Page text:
Question 27

Outline the strategies, with the rationale, to reduce the likelihood of secondary neurological injury after brain trauma. Give the specific parameters/targets where appropriate.

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College Answer



Endotracheal intubation

Prevention of hypoxaemia by preventing airway obstruction and/or aspiration, facilitates mechanical ventilation

Controlled mechanical ventilation

O2 saturation >95%

PaCO2 32 – 38 mmHg (4.2 –

5.0 kPa)

Avoidance of hypoxaemia, 

Avoidance of hypercarbia which can lead to cerebral vasodilation and increased ICP

Avoidance of hypocarbia with consequent cerebral vasoconstriction and relative ischaemia

Cervical spine immobilisation

Cervical spine injury is commonly associated with traumatic brain injury

Maintain an adequate blood pressure

Systolic BP >110

MAP 80-120 if CPP measured and ICP>20

Hypotension is associated with poorer neurological outcome

Hypovolaemia is common in trauma patients due to associated injuries

Avoid the use of albumin for fluid resuscitation

Albumin is associated with poorer outcomes in patients with TBI

Avoid cerebral venous hypertension

Care with ETT tapes

C-spine collars

Elevate head of bed 30-45o

Obstructed venous drainage can contribute to intracranial hypertension

Maintain normothermia  Temperature 36-37o

Elevated temperature increases cerebral metabolic demand

Hypothermia has not yet been shown to be associated with improved outcomes 

Maintain normoglycaemia  BSL 6-10 mMol/L

Hypoglycaemia exacerbates cerebral injury

Avoid hyponatraemia  Na 140-145 mMol/L

Hyponatraemia can contribute to cerebral oedema and raised intracranial pressure

Early       detection               of            surgically correctable secondary lesion

ICP monitoring

Low threshold for repeat CT scan if deterioration in clinical neurological state

Early identification of a surgically correctable lesion

Reaccumulation of extra-axial collection


New intraparenchymal haemorrhage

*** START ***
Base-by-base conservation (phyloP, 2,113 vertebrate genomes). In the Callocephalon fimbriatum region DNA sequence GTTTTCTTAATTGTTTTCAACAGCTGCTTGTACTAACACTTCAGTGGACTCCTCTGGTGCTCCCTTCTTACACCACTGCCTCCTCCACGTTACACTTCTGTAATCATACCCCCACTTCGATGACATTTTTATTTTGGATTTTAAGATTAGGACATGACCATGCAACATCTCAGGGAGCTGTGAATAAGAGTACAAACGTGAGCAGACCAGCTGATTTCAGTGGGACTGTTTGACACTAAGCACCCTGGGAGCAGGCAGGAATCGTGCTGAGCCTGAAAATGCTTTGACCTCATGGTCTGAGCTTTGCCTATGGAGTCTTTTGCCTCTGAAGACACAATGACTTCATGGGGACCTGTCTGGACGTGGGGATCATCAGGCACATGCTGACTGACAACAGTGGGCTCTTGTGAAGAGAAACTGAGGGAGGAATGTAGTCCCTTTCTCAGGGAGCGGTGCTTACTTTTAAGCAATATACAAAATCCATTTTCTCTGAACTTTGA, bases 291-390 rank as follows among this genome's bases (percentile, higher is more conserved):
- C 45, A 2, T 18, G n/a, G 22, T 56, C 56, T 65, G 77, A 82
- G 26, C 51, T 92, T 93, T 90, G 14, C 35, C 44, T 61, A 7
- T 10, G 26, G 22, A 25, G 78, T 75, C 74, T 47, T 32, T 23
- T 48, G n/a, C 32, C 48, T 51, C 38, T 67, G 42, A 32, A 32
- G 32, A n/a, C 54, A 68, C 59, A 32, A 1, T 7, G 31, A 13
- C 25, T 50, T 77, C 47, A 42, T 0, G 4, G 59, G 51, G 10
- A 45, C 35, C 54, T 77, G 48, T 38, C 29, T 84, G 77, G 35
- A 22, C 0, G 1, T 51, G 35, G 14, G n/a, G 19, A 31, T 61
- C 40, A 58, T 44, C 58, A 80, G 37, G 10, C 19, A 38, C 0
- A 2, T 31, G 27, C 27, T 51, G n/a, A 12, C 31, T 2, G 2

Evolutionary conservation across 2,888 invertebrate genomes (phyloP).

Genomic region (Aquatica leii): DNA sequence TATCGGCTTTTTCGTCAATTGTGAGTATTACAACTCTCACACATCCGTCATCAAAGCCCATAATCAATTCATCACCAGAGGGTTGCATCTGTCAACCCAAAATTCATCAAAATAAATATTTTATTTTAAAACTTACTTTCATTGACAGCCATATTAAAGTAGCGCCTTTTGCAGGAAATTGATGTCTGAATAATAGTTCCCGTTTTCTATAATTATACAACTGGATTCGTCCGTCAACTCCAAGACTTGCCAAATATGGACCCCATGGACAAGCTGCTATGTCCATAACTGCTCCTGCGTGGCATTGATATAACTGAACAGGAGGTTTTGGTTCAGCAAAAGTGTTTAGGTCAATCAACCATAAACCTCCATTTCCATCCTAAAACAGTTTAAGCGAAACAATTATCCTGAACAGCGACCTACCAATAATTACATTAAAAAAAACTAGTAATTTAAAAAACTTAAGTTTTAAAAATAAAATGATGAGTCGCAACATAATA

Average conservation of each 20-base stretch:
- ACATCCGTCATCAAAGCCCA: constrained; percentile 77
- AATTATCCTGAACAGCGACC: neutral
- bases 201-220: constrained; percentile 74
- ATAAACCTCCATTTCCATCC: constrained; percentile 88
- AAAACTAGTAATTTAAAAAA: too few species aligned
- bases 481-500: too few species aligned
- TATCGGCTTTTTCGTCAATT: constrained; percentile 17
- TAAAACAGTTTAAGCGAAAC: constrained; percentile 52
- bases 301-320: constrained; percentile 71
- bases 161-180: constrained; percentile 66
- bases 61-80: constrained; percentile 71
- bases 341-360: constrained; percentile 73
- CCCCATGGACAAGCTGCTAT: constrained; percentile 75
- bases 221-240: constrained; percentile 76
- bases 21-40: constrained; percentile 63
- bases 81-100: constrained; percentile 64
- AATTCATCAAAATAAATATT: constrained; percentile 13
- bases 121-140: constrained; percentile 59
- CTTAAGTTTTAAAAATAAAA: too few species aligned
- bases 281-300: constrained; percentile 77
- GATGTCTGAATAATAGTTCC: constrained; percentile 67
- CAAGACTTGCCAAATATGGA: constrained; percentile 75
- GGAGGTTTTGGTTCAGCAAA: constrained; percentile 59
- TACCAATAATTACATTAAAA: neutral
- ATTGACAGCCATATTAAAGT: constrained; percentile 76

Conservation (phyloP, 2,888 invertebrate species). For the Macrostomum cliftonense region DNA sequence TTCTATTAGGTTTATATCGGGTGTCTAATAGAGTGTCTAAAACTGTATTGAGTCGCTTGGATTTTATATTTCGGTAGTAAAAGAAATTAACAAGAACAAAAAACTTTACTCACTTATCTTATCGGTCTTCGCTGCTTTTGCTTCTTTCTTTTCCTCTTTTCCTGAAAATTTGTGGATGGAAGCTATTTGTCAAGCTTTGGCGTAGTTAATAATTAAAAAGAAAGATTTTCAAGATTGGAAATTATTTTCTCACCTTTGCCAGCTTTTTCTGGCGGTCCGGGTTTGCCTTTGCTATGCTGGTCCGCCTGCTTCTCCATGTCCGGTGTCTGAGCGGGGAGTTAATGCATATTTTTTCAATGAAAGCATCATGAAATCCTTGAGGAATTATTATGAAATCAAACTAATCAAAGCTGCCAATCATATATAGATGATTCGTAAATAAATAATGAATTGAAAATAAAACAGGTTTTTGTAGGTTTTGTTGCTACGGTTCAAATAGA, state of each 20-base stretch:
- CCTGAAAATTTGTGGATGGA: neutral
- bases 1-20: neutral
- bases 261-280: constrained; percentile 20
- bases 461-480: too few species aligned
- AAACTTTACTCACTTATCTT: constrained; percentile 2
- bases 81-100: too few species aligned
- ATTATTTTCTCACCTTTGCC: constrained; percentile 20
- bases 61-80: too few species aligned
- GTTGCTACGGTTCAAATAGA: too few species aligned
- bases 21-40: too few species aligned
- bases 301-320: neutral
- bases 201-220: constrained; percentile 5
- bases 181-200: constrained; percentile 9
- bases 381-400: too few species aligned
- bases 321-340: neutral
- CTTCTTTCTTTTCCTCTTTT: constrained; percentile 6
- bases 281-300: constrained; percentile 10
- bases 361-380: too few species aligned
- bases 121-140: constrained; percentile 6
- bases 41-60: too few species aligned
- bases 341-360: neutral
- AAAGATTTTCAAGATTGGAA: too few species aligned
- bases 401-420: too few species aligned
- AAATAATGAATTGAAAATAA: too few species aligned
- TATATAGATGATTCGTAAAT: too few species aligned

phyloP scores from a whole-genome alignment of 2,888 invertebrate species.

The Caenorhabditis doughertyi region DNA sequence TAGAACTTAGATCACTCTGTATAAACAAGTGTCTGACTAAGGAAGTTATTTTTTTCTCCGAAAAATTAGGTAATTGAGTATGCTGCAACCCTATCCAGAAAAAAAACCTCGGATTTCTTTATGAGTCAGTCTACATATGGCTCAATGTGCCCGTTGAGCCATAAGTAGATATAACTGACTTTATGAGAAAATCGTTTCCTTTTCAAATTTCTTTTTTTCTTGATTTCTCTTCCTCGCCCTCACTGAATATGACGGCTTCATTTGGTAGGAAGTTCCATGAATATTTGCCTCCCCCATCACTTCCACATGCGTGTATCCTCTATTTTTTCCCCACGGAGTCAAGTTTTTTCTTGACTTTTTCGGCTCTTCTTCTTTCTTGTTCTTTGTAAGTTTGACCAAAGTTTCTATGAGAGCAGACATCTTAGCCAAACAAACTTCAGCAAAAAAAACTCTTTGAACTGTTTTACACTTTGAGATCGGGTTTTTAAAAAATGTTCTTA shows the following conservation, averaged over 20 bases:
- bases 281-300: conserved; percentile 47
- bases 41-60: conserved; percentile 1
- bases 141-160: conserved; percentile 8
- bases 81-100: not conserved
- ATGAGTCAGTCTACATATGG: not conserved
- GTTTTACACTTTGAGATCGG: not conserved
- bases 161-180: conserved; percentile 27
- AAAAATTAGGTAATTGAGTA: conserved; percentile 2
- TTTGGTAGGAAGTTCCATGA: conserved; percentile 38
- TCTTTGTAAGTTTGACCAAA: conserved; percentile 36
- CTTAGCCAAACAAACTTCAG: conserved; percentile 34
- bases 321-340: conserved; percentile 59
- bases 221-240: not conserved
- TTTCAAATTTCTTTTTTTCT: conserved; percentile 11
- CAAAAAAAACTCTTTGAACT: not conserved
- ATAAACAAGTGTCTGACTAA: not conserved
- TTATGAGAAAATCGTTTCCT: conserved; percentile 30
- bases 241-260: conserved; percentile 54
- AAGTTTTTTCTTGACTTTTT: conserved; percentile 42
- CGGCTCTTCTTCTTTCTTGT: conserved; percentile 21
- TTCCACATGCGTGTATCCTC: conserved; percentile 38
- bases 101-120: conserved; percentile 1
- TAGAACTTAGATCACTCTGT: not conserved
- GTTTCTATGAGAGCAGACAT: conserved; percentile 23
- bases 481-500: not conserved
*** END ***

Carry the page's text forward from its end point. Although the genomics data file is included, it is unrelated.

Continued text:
Surgical intervention may prevent further neurological damage

Monitoring of and treatment for intracranial hypertension

 ICP <20

Strategies to treat intracranial hypertension (in addition to those mentioned above)


Neuromuscular paralysis

Induction of mild hyperosmolar state

Detect and treat seizures

Convulsive and non-convulsive epileptic seizures, increase cerebral metabolic demand


Neuroprotective measures in traumatic brain injury are discussed in great detail elsewhere.

Other chapters of interest would have to include

In brief:

Maintaining cerebral oxygen supply:

  • Normoxia: keep the PaO2 above 60 mmHg
  • Normotension: measure the MAP, and keep the systolic above 90mmHg
  • Intracranial Pressure monitoring: keep it under 20mmHg
  • Cerebral perfusion pressure: keep it 50-70mmHg
  • Cerebral oxygenation monitoring:keep the SjO2 >50%, and PbrO2 >55mmHg
  • Managing increased intracranial pressure for which there is a variety of strategies:
    • Draining the EVD ( about 20ml/hr, max)
    • Positioning the head straight
    • Removing the C-spine collar
    • Sedation :
      • Propofol sedation to decrease distress and thus decrease ICP
      • Barbiturate coma if other methods of lowering ICP have failed
      • Analgesia to prevent increased ICP in response to suctioning and routine care
    • Paralysis
    • Osmotherapy
    • Controversial measures
      • Decompressive craniectomy
      • Hypothermia
      • Dexamethasone

Decreasing cerebral oxygen demand:

  • Sedation
    • Propofol sedation to decrease distress and thus decrease ICP
    • Barbiturate coma if medical and surgical methods of lowering ICP have failed
  • Analgesia - opioid selection is irrelevant, but opiate boluses increase ICP
  • Seizure prophylaxis is infrequently indicated, and the course is 7 days only

Controversial measures:

  • Decompressive Craniectomy
  • Hypothermia